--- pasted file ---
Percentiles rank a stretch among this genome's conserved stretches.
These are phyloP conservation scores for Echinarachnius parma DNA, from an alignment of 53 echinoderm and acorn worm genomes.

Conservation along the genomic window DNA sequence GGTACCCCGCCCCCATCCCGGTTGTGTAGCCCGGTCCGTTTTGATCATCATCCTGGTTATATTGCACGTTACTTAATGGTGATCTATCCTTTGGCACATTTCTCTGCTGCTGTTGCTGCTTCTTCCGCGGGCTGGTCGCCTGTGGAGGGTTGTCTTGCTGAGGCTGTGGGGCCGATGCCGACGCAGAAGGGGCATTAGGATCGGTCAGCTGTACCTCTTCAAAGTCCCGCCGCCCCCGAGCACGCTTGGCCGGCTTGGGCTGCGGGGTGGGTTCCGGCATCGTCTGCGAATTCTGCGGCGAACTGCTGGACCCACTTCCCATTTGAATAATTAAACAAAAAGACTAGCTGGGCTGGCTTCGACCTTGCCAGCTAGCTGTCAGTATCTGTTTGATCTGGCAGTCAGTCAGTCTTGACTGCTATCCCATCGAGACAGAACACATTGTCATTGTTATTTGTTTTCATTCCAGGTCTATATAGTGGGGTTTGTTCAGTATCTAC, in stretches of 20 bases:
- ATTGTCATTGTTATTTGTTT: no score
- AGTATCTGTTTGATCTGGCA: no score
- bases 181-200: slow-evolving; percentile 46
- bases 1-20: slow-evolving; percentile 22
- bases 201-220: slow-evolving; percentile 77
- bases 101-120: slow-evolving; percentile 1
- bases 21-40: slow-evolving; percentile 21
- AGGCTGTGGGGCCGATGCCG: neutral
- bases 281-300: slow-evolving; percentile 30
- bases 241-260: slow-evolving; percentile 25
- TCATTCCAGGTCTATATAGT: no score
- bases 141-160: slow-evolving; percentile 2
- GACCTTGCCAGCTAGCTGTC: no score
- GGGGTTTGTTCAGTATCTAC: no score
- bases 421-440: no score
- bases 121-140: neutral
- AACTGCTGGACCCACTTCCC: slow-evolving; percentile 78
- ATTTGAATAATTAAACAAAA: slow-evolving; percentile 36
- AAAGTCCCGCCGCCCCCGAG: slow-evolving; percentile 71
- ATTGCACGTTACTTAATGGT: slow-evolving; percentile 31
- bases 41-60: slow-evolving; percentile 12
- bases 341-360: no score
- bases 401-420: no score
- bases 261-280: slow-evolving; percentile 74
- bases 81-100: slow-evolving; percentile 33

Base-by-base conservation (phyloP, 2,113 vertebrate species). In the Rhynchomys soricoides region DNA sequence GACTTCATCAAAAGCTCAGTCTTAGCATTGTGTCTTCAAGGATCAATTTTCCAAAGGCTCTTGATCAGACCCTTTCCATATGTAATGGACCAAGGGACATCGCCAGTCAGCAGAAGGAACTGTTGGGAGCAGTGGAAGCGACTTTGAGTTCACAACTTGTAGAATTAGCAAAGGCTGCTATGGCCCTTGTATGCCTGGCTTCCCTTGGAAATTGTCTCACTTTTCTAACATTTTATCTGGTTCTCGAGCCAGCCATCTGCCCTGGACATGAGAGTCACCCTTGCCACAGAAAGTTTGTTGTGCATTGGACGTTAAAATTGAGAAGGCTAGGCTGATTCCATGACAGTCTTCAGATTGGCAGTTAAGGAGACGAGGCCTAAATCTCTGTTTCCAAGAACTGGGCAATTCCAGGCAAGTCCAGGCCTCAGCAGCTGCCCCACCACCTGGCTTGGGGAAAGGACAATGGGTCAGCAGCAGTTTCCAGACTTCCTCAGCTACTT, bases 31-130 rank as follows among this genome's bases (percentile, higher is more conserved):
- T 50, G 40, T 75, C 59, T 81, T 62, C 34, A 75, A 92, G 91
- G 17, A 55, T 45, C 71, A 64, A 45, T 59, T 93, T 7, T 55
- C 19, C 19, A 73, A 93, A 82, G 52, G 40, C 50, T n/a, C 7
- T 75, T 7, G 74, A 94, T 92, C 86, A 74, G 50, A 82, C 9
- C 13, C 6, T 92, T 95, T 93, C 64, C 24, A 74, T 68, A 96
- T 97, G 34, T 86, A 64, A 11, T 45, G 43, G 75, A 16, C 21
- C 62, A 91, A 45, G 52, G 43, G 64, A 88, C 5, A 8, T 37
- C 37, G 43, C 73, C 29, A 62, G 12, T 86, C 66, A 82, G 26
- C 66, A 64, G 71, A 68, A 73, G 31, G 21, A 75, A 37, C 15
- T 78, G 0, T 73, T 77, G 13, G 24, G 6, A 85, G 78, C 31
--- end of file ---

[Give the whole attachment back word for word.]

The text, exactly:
Percentiles rank a stretch among this genome's conserved stretches.
These are phyloP conservation scores for Echinarachnius parma DNA, from an alignment of 53 echinoderm and acorn worm genomes.

Conservation along the genomic window DNA sequence GGTACCCCGCCCCCATCCCGGTTGTGTAGCCCGGTCCGTTTTGATCATCATCCTGGTTATATTGCACGTTACTTAATGGTGATCTATCCTTTGGCACATTTCTCTGCTGCTGTTGCTGCTTCTTCCGCGGGCTGGTCGCCTGTGGAGGGTTGTCTTGCTGAGGCTGTGGGGCCGATGCCGACGCAGAAGGGGCATTAGGATCGGTCAGCTGTACCTCTTCAAAGTCCCGCCGCCCCCGAGCACGCTTGGCCGGCTTGGGCTGCGGGGTGGGTTCCGGCATCGTCTGCGAATTCTGCGGCGAACTGCTGGACCCACTTCCCATTTGAATAATTAAACAAAAAGACTAGCTGGGCTGGCTTCGACCTTGCCAGCTAGCTGTCAGTATCTGTTTGATCTGGCAGTCAGTCAGTCTTGACTGCTATCCCATCGAGACAGAACACATTGTCATTGTTATTTGTTTTCATTCCAGGTCTATATAGTGGGGTTTGTTCAGTATCTAC, in stretches of 20 bases:
- ATTGTCATTGTTATTTGTTT: no score
- AGTATCTGTTTGATCTGGCA: no score
- bases 181-200: slow-evolving; percentile 46
- bases 1-20: slow-evolving; percentile 22
- bases 201-220: slow-evolving; percentile 77
- bases 101-120: slow-evolving; percentile 1
- bases 21-40: slow-evolving; percentile 21
- AGGCTGTGGGGCCGATGCCG: neutral
- bases 281-300: slow-evolving; percentile 30
- bases 241-260: slow-evolving; percentile 25
- TCATTCCAGGTCTATATAGT: no score
- bases 141-160: slow-evolving; percentile 2
- GACCTTGCCAGCTAGCTGTC: no score
- GGGGTTTGTTCAGTATCTAC: no score
- bases 421-440: no score
- bases 121-140: neutral
- AACTGCTGGACCCACTTCCC: slow-evolving; percentile 78
- ATTTGAATAATTAAACAAAA: slow-evolving; percentile 36
- AAAGTCCCGCCGCCCCCGAG: slow-evolving; percentile 71
- ATTGCACGTTACTTAATGGT: slow-evolving; percentile 31
- bases 41-60: slow-evolving; percentile 12
- bases 341-360: no score
- bases 401-420: no score
- bases 261-280: slow-evolving; percentile 74
- bases 81-100: slow-evolving; percentile 33

Base-by-base conservation (phyloP, 2,113 vertebrate species). In the Rhynchomys soricoides region DNA sequence GACTTCATCAAAAGCTCAGTCTTAGCATTGTGTCTTCAAGGATCAATTTTCCAAAGGCTCTTGATCAGACCCTTTCCATATGTAATGGACCAAGGGACATCGCCAGTCAGCAGAAGGAACTGTTGGGAGCAGTGGAAGCGACTTTGAGTTCACAACTTGTAGAATTAGCAAAGGCTGCTATGGCCCTTGTATGCCTGGCTTCCCTTGGAAATTGTCTCACTTTTCTAACATTTTATCTGGTTCTCGAGCCAGCCATCTGCCCTGGACATGAGAGTCACCCTTGCCACAGAAAGTTTGTTGTGCATTGGACGTTAAAATTGAGAAGGCTAGGCTGATTCCATGACAGTCTTCAGATTGGCAGTTAAGGAGACGAGGCCTAAATCTCTGTTTCCAAGAACTGGGCAATTCCAGGCAAGTCCAGGCCTCAGCAGCTGCCCCACCACCTGGCTTGGGGAAAGGACAATGGGTCAGCAGCAGTTTCCAGACTTCCTCAGCTACTT, bases 31-130 rank as follows among this genome's bases (percentile, higher is more conserved):
- T 50, G 40, T 75, C 59, T 81, T 62, C 34, A 75, A 92, G 91
- G 17, A 55, T 45, C 71, A 64, A 45, T 59, T 93, T 7, T 55
- C 19, C 19, A 73, A 93, A 82, G 52, G 40, C 50, T n/a, C 7
- T 75, T 7, G 74, A 94, T 92, C 86, A 74, G 50, A 82, C 9
- C 13, C 6, T 92, T 95, T 93, C 64, C 24, A 74, T 68, A 96
- T 97, G 34, T 86, A 64, A 11, T 45, G 43, G 75, A 16, C 21
- C 62, A 91, A 45, G 52, G 43, G 64, A 88, C 5, A 8, T 37
- C 37, G 43, C 73, C 29, A 62, G 12, T 86, C 66, A 82, G 26
- C 66, A 64, G 71, A 68, A 73, G 31, G 21, A 75, A 37, C 15
- T 78, G 0, T 73, T 77, G 13, G 24, G 6, A 85, G 78, C 31